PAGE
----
This is not something new for these teams. Since the start of the 2012 season, there have been 94 players hit in 56 games between the Reds and Pirates. (Across the majors, there are, on average, .66 batters hit per game—.33 per side.) The six hit batters Wednesday represents an apex, but the teams combined for five hit batters on June 2, 2013, four on April 8 this year, and three on seven other occasions. In fairness, some of this is probably personnel-related. When you employ batters for whom getting hit by pitches is part of their on-base toolkit, like Shin-Soo Choo (hit seven times in Reds-Pirates games in 2013 alone) and Starling Marte (hit 14 times in Reds-Pirates games dating back to August 2012), it’s reasonable to expect things to get plunky. And Pirates games, in particular, feature a lot of HBPs in the box score. Since the start of the 2012 season, Pirates batters have been hit 328 times, the most in the majors and 15 percent more than the second-place Cardinals. Pirates pitchers have hit 293 batters, also the most in the majors, and 9 percent more than the second place White Sox. (The Reds are third at hitting batters and 14th at getting hit.) But six in one game is an awful lot, as is 94 since the start of the 2012.
This has led to discussion of what might be done about this sort of thing. A hard ball, thrown at high speeds, can cause damage to the human body. Per Brooks Baseball, the pitches that hit the six batters on Wednesday night were thrown at 91.7 (Alfredo Simon in the fourth), 94.8 (Juan Nicasio in the fourth), 80.9 (Simon in the sixth), 86.4 (Steve Delabar in the seventh), 92.5 (Jared Hughes in the seventh), and 95.0 (Ohlendorf in the ninth) miles per hour. Nobody appeared to get hurt in the game, but of course, batters aren’t always that lucky. So what can be done?
Willard Hershberger was a backup catcher for the Cincinnati Reds from 1938 to 1940. He played 160 games, mostly as a defensive caddy for Ernie Lombardi, but he also hit well—.312/.351/.381 for his brief career. Hershberger is a historical footnote; from an on-field perspective he’s no more notable than, say, Mitch Meluskey, and nobody expects casual baseball fans 75 years from now to remember Mitch Meluskey.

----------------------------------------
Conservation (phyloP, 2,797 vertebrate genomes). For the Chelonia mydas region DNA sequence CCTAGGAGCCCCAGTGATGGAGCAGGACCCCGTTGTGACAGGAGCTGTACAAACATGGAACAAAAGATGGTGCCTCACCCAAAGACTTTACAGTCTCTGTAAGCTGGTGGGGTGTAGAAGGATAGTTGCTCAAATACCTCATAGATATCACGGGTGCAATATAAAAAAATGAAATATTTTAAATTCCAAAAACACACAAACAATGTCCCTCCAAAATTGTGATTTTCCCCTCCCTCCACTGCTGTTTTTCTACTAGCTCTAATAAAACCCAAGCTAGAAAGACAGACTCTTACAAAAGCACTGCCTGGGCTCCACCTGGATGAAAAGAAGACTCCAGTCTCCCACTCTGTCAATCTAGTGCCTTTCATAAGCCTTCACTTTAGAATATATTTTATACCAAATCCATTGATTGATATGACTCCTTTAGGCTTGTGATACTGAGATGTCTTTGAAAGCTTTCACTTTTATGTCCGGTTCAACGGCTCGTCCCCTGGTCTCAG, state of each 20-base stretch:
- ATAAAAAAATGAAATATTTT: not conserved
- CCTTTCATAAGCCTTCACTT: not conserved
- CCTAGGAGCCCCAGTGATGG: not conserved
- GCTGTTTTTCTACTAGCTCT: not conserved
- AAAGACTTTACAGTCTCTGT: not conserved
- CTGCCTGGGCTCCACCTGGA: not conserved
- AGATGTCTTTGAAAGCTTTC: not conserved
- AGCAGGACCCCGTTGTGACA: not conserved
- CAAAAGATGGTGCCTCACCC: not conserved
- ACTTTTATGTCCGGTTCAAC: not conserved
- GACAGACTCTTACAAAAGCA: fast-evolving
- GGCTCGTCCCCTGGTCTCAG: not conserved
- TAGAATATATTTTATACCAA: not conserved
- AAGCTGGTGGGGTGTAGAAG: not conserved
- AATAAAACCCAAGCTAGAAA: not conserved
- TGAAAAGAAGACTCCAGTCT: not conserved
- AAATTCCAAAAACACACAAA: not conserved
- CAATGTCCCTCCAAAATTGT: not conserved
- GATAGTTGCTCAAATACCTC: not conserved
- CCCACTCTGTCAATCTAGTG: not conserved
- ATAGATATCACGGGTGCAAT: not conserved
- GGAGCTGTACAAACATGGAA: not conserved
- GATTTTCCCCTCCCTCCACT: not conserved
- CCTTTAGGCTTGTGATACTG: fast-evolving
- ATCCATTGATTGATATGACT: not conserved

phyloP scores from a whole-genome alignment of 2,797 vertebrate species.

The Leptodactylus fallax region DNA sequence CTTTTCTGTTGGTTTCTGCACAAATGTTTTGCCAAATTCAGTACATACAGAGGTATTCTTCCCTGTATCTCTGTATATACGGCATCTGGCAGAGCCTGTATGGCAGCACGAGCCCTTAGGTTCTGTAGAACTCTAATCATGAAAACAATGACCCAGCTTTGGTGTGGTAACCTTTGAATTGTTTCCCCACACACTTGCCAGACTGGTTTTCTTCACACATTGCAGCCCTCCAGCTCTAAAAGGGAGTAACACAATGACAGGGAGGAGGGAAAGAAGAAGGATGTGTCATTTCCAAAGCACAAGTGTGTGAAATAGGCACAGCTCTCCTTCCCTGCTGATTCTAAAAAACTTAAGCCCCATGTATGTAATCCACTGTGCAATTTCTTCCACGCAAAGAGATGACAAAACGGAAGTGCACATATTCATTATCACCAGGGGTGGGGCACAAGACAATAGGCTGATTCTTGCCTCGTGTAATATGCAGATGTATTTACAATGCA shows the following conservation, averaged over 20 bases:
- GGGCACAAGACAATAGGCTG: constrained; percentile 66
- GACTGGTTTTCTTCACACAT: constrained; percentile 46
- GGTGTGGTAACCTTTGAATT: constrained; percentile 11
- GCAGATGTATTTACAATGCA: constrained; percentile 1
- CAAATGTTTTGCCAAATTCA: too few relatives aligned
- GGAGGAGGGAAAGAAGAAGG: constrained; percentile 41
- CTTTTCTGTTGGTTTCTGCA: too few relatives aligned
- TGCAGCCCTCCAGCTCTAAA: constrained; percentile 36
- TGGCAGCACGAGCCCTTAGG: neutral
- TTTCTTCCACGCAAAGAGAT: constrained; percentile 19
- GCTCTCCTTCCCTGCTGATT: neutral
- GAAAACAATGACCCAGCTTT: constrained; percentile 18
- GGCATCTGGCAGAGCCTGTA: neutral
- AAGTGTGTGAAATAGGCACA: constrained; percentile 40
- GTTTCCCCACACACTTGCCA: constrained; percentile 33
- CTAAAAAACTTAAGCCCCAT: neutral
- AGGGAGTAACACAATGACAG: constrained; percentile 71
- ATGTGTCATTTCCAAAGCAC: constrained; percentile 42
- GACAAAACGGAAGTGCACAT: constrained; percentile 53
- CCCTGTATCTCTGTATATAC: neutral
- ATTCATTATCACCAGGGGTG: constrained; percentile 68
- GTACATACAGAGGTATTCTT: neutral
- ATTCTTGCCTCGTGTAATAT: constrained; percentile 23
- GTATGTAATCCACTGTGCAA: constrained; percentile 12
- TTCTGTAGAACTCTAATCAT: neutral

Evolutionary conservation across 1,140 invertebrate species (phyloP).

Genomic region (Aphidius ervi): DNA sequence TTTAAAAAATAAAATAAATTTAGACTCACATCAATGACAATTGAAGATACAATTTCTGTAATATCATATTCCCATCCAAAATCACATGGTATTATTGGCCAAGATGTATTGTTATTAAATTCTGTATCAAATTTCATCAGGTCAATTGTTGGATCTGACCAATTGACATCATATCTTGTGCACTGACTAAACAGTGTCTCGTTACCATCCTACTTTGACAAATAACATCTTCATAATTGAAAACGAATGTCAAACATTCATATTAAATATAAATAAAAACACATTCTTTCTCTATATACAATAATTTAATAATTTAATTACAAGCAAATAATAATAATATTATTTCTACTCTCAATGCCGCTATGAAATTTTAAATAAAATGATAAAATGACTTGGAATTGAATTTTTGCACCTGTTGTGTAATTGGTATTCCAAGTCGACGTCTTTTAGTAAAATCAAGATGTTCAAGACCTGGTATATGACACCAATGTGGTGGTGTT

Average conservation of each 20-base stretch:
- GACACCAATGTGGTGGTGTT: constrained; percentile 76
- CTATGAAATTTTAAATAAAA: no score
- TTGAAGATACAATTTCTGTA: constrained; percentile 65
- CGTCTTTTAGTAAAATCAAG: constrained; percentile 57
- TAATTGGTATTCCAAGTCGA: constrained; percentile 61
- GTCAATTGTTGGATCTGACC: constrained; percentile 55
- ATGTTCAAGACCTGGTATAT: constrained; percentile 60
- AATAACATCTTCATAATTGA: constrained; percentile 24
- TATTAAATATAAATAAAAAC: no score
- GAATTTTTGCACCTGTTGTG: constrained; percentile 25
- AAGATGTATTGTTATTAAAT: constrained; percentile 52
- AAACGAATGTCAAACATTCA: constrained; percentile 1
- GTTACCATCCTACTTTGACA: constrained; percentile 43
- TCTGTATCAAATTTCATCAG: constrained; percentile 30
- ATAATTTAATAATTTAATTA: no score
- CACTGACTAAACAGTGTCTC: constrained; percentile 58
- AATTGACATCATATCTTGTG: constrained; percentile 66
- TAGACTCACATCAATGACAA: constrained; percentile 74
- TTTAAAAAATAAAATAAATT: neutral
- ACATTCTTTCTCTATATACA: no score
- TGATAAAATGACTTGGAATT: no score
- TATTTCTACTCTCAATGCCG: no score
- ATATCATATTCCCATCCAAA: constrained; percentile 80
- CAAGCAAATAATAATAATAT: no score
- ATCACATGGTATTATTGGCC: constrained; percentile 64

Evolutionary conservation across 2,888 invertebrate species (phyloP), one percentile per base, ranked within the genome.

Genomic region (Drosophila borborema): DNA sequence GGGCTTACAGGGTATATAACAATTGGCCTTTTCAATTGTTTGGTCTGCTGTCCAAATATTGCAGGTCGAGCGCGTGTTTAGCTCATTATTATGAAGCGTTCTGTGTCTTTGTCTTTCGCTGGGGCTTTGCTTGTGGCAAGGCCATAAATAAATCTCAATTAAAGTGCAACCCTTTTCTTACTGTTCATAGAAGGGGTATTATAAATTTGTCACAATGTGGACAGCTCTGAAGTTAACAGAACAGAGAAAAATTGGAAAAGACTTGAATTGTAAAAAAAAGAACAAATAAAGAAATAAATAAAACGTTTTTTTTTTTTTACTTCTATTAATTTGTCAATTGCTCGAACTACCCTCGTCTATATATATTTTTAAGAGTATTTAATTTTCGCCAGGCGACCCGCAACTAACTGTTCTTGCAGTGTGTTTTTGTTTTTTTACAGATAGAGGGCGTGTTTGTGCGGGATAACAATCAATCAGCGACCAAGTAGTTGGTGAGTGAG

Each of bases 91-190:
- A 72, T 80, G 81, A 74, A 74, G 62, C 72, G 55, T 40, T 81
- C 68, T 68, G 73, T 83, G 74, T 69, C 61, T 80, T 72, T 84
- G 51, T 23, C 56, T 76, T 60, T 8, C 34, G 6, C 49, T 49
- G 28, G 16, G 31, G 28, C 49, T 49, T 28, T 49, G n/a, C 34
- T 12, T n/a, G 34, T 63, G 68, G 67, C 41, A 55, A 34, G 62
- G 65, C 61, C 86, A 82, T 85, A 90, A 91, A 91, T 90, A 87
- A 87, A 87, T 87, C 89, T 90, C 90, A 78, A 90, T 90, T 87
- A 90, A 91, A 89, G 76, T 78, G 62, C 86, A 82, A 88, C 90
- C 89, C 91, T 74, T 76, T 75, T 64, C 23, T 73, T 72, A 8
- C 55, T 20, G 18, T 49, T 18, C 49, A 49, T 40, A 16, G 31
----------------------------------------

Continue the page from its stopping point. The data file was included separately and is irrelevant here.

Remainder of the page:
The Royals may be the most famous prediction PECOTA has gotten wrong recently, but the Reds have seen the opposite issue.
On Tuesday, Baseball Prospectus released PECOTA's preseason projections. In keeping with tradition, the algorithm has again seeminglyundersold the champion Royals, who have nudged aside the White Sox to become the symbol for outpacing expectations. That status is well-earned: over the past three seasons, the Royals have won a majors-leading 44 games more than PECOTA figured they would. Along the way, the Royals have birthed countless thinkpieces and arguments about every facet of their success: whether it's by design; whether it's sustainable; whether it's duplicable; and so on.
At the soul of it is the truth that everyone wants to be the Royals (the postseason version, at least). The transitive property, then, suggests that nobody wants to be the anti-Royals, a role filled in recent years by the Reds. No team has underperformed its PECOTA projections over the last three seasons by more games than the Reds: they won two fewer games than expected in 2013, seven fewer in 2014, and 15 fewer in 2015. Add those failures together, and the Reds have lost 24 games more than PECOTA believed they would—or six more than any other team over the same stretch:
How the Reds have underperformed their projections more than any other team.
On Tuesday, Baseball Prospectus released PECOTA's preseason projections. In keeping with tradition, the algorithm has again seeminglyundersold the champion Royals, who have nudged aside the White Sox to become the symbol for outpacing expectations. That status is well earned: Over the past three seasons, the Royals have won a majors-leading 44 games more than PECOTA figured they would. Along the way, the Royals have birthed countless thinkpieces and arguments about every facet of their success: whether it's by design; whether it's sustainable; whether it's duplicable; and so on.
The Padres and Ian Desmond fit nicely together, while Bronson Arroyo has unfinished business in Cincinnati.
Padres at least keeping tabs on Ian Desmond
Ian Desmond played shortstop last year. The Padres’ projected starting shortstop is Alexi Amarista, producer of a .205 TAv in 357 plate appearances last season. Ian Desmond is available. Which also means that, despite the obviousness of the match, he’s not yet donning San Diego’s new (old) colors.
Everything has a price, including personal shortcomings, in the game of baseball.
This piece isn’t really about domestic violence. Nor is it ultimately about Aroldis Chapman, although the erstwhile Red is one of its central characters. When the Reds traded Chapman to the Yankees for prospects and the privilege of not having to deal with his domestic violence investigation any further, it became clear that the edges of baseball’s free market were brushing up against baseball’s humanity in a way as interesting as it was alarming. So this piece is about the opportunities baseball seeks, and the prices we pay for them.